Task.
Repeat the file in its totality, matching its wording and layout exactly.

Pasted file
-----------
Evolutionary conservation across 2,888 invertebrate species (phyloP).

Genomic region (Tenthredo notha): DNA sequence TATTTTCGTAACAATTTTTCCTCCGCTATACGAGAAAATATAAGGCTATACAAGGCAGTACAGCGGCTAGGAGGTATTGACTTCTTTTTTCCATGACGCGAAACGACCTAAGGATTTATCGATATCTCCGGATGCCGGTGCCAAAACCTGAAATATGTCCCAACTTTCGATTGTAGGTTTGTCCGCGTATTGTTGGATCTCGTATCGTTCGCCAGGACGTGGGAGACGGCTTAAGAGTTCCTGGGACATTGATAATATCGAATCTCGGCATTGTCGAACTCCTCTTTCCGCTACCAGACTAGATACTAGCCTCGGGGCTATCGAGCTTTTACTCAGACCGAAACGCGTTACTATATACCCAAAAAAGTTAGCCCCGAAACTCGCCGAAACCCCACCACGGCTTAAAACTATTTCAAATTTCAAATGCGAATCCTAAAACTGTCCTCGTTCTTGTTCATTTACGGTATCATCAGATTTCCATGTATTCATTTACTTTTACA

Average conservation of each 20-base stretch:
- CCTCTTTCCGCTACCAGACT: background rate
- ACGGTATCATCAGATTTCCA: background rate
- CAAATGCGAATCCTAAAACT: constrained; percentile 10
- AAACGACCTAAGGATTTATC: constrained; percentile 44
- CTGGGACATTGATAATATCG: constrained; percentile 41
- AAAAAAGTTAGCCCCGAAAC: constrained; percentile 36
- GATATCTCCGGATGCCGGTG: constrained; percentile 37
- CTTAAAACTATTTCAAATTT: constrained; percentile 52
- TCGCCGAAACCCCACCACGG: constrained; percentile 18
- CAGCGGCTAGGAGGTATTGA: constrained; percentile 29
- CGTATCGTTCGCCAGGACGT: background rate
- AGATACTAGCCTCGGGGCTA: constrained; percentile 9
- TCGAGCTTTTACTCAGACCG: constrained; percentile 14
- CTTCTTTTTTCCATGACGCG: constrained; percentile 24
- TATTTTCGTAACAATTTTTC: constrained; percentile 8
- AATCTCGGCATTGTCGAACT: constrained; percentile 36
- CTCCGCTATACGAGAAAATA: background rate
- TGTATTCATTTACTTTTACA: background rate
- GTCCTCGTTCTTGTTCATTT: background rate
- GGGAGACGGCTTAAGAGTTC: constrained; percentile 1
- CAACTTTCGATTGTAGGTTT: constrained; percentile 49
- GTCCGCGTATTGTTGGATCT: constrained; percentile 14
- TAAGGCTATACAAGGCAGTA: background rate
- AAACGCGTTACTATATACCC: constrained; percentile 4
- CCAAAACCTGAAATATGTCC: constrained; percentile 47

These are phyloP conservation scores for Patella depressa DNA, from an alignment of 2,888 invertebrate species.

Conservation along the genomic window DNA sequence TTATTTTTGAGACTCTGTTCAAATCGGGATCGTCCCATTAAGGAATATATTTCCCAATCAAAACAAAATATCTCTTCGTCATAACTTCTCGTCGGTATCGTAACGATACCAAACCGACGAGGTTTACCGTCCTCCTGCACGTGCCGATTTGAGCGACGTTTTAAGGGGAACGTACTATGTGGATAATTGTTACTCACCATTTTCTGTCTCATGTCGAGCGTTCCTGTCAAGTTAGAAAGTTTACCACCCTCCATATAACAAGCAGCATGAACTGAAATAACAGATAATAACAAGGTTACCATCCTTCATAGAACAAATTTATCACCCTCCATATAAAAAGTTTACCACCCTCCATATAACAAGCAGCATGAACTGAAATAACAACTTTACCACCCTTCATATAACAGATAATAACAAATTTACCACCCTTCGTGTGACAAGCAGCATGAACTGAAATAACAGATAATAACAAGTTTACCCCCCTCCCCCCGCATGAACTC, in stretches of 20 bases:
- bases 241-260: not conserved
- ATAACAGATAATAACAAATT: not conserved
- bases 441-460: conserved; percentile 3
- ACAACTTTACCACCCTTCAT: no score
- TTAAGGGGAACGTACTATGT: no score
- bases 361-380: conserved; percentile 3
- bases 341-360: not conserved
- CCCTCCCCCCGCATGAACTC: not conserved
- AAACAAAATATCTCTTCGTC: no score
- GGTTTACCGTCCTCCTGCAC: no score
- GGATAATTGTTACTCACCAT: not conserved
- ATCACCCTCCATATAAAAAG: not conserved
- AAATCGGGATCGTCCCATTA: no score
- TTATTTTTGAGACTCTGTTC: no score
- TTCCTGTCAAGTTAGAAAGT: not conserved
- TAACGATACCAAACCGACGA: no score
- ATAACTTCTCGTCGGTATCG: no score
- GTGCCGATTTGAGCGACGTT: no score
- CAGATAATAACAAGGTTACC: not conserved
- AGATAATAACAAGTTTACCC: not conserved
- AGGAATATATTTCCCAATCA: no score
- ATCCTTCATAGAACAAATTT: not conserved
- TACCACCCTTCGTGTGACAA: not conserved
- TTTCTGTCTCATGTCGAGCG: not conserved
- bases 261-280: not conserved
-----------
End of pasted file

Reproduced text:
Evolutionary conservation across 2,888 invertebrate species (phyloP).

Genomic region (Tenthredo notha): DNA sequence TATTTTCGTAACAATTTTTCCTCCGCTATACGAGAAAATATAAGGCTATACAAGGCAGTACAGCGGCTAGGAGGTATTGACTTCTTTTTTCCATGACGCGAAACGACCTAAGGATTTATCGATATCTCCGGATGCCGGTGCCAAAACCTGAAATATGTCCCAACTTTCGATTGTAGGTTTGTCCGCGTATTGTTGGATCTCGTATCGTTCGCCAGGACGTGGGAGACGGCTTAAGAGTTCCTGGGACATTGATAATATCGAATCTCGGCATTGTCGAACTCCTCTTTCCGCTACCAGACTAGATACTAGCCTCGGGGCTATCGAGCTTTTACTCAGACCGAAACGCGTTACTATATACCCAAAAAAGTTAGCCCCGAAACTCGCCGAAACCCCACCACGGCTTAAAACTATTTCAAATTTCAAATGCGAATCCTAAAACTGTCCTCGTTCTTGTTCATTTACGGTATCATCAGATTTCCATGTATTCATTTACTTTTACA

Average conservation of each 20-base stretch:
- CCTCTTTCCGCTACCAGACT: background rate
- ACGGTATCATCAGATTTCCA: background rate
- CAAATGCGAATCCTAAAACT: constrained; percentile 10
- AAACGACCTAAGGATTTATC: constrained; percentile 44
- CTGGGACATTGATAATATCG: constrained; percentile 41
- AAAAAAGTTAGCCCCGAAAC: constrained; percentile 36
- GATATCTCCGGATGCCGGTG: constrained; percentile 37
- CTTAAAACTATTTCAAATTT: constrained; percentile 52
- TCGCCGAAACCCCACCACGG: constrained; percentile 18
- CAGCGGCTAGGAGGTATTGA: constrained; percentile 29
- CGTATCGTTCGCCAGGACGT: background rate
- AGATACTAGCCTCGGGGCTA: constrained; percentile 9
- TCGAGCTTTTACTCAGACCG: constrained; percentile 14
- CTTCTTTTTTCCATGACGCG: constrained; percentile 24
- TATTTTCGTAACAATTTTTC: constrained; percentile 8
- AATCTCGGCATTGTCGAACT: constrained; percentile 36
- CTCCGCTATACGAGAAAATA: background rate
- TGTATTCATTTACTTTTACA: background rate
- GTCCTCGTTCTTGTTCATTT: background rate
- GGGAGACGGCTTAAGAGTTC: constrained; percentile 1
- CAACTTTCGATTGTAGGTTT: constrained; percentile 49
- GTCCGCGTATTGTTGGATCT: constrained; percentile 14
- TAAGGCTATACAAGGCAGTA: background rate
- AAACGCGTTACTATATACCC: constrained; percentile 4
- CCAAAACCTGAAATATGTCC: constrained; percentile 47

These are phyloP conservation scores for Patella depressa DNA, from an alignment of 2,888 invertebrate species.

Conservation along the genomic window DNA sequence TTATTTTTGAGACTCTGTTCAAATCGGGATCGTCCCATTAAGGAATATATTTCCCAATCAAAACAAAATATCTCTTCGTCATAACTTCTCGTCGGTATCGTAACGATACCAAACCGACGAGGTTTACCGTCCTCCTGCACGTGCCGATTTGAGCGACGTTTTAAGGGGAACGTACTATGTGGATAATTGTTACTCACCATTTTCTGTCTCATGTCGAGCGTTCCTGTCAAGTTAGAAAGTTTACCACCCTCCATATAACAAGCAGCATGAACTGAAATAACAGATAATAACAAGGTTACCATCCTTCATAGAACAAATTTATCACCCTCCATATAAAAAGTTTACCACCCTCCATATAACAAGCAGCATGAACTGAAATAACAACTTTACCACCCTTCATATAACAGATAATAACAAATTTACCACCCTTCGTGTGACAAGCAGCATGAACTGAAATAACAGATAATAACAAGTTTACCCCCCTCCCCCCGCATGAACTC, in stretches of 20 bases:
- bases 241-260: not conserved
- ATAACAGATAATAACAAATT: not conserved
- bases 441-460: conserved; percentile 3
- ACAACTTTACCACCCTTCAT: no score
- TTAAGGGGAACGTACTATGT: no score
- bases 361-380: conserved; percentile 3
- bases 341-360: not conserved
- CCCTCCCCCCGCATGAACTC: not conserved
- AAACAAAATATCTCTTCGTC: no score
- GGTTTACCGTCCTCCTGCAC: no score
- GGATAATTGTTACTCACCAT: not conserved
- ATCACCCTCCATATAAAAAG: not conserved
- AAATCGGGATCGTCCCATTA: no score
- TTATTTTTGAGACTCTGTTC: no score
- TTCCTGTCAAGTTAGAAAGT: not conserved
- TAACGATACCAAACCGACGA: no score
- ATAACTTCTCGTCGGTATCG: no score
- GTGCCGATTTGAGCGACGTT: no score
- CAGATAATAACAAGGTTACC: not conserved
- AGATAATAACAAGTTTACCC: not conserved
- AGGAATATATTTCCCAATCA: no score
- ATCCTTCATAGAACAAATTT: not conserved
- TACCACCCTTCGTGTGACAA: not conserved
- TTTCTGTCTCATGTCGAGCG: not conserved
- bases 261-280: not conserved